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Someone loves xxx versus someone likes xxx

Karla

Kwiziq community member

1 May 2017

2 replies

Someone loves xxx versus someone likes xxx

Salut! Je me demande si on doit utiliser "bien" avec "aimer" pour signifier "love" vs "like" If you want to say someone loves something, as opposed to liking it, do you add "bien"? : Il aime bien sa copine. He loves his girlfriend. Il aime tes chaussures. He likes your shoes. I thought I remembered this distinction, but I'd appreciate someone discussing this! Thanks, Karla B

Ron

Kwiziq community member

4 May 2017

4/05/17

Salut Karla,
So I found an explanation online:
The verb Aimer means a lot of things in French; to like, to enjoy, to love, as well as to be in love. It is very important that you know how to use it correctly so you avoid embarrassing mistakes.
1 – To Say to Like or Enjoy, use the Verb Aimer With an Adverb.
Let’s see how to talk about feelings from total dislike to great friendship, keeping it all on a friendship level.
We are talking about friends here, not being in love.
•Je déteste Paul – I hate Paul
•Je n’aime pas Paul – I don’t like Paul
•Je n’aime pas beaucoup Paul – I don’t like Paul much
•J’aime assez Paul – I kind of like Paul – he is Ok with me – it’s rather positive
•J’aime bien Paul – I like Paul – this is the one you need to memorize to say “like” for friendship
•J’aime beaucoup Paul – I really like Paul, I’m fond of him – as a friend.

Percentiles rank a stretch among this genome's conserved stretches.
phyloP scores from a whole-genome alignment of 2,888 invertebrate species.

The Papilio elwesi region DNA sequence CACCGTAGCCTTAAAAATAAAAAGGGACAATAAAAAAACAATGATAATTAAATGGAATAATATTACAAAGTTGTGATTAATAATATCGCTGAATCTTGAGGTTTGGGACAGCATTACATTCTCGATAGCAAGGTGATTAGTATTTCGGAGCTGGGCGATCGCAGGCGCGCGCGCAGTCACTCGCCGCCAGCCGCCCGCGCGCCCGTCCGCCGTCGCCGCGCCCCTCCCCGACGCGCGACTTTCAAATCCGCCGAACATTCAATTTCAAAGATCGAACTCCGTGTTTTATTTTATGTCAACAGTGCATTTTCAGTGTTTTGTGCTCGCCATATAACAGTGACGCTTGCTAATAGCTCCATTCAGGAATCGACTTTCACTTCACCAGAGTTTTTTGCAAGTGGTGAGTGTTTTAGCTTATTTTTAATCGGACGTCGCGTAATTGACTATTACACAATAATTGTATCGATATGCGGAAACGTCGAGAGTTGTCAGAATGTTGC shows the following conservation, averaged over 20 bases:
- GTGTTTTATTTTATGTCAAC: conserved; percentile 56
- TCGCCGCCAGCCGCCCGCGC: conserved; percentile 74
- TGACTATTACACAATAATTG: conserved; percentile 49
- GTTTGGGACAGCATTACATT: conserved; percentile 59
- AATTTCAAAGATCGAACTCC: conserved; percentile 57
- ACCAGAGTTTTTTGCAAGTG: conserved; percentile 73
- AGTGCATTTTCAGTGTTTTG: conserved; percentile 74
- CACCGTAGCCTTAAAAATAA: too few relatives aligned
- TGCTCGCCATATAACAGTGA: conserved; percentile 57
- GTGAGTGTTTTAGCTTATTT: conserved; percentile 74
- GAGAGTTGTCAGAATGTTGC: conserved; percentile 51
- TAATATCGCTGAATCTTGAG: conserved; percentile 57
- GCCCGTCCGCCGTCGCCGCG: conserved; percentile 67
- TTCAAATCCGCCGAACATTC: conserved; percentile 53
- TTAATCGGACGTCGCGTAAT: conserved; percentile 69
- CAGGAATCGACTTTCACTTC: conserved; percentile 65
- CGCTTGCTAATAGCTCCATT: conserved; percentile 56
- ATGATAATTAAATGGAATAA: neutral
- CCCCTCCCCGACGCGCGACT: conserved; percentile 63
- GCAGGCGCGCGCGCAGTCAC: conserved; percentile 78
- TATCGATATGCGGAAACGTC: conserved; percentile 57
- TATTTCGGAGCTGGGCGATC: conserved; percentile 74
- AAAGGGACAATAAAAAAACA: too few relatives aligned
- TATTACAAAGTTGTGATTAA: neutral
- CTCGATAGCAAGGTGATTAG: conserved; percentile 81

•J’adore Paul – I loooooove Paul (but still as a friend)

2 – How to Say “to be in Love” in French?
When you use the construction Aimer + person’s name, without any adverb, it means that you are in love with that person.
Compare :
1.J’aime Paul – I am in love with Paul (love)
2.J’aime beaucoup Paul – I like Paul a lot (friend)
So I know this is a bit weird: no adverb at all will end up being a stronger feeling, being in love, than a construction with “beaucoup” which stays on a friendship level….
Many French love songs and movies have a dialogue along these lines:
•Est-ce que tu m’aimes ? Are you in love with me ?
•Euh…. je t’aime beaucoup… Well…I like you a lot…
Or to quote the song from Zazie, “Chanson d’ami” from the album “Made in Love”:
“Je ne t’aime pas: je t’aime bien”- “I am not in love with you: I like you”
3 – Exceptions About the Verb Aimer:
You can use aimer without an adverb with your immediate family (parents, siblings, children, pets) to say that you love them (not that you are in love with them), but NEVER with your friends.
People would understand if you said “j’aime mon frère” that you love your brother, but are not in love with him. However, if you said of your friend Paul “j’aime Paul”, they would think that you are in love with him. Use “j’adore Paul, j’aime beaucoup Paul”.
Note that if you really wanted to be clear, you could use the expression “être amoureux/amoureuse de” (careful, not “être en amour” which they use in Canada, but not in France).
“J’aime beaucoup Paul, mais je ne suis pas amoureuse de lui.” It’s a bit redundant, but it’s very clear :-)

Here is a link to the site for a more complete explanation:
https://www.frenchtoday.com/blog/aimer-to-like-to-enjoy-to-love-and-to-be-in-love
I, too, struggle with this because it is not clear, but to me this does help somewhat.

Meilleures salutations,
Ron

Karla

Kwiziq community member

12 May 2017

12/05/17

Thank you very much! I remembered there was a distinction, but had it completely opposite. O_o I think this makes sense, in a way - if it's qualified, it waters it down a bit, maybe?

I know this is a fine distinction, but I think it's a good thing to know once one progresses from the basics.

Thank you for taking time to research this!

Karla

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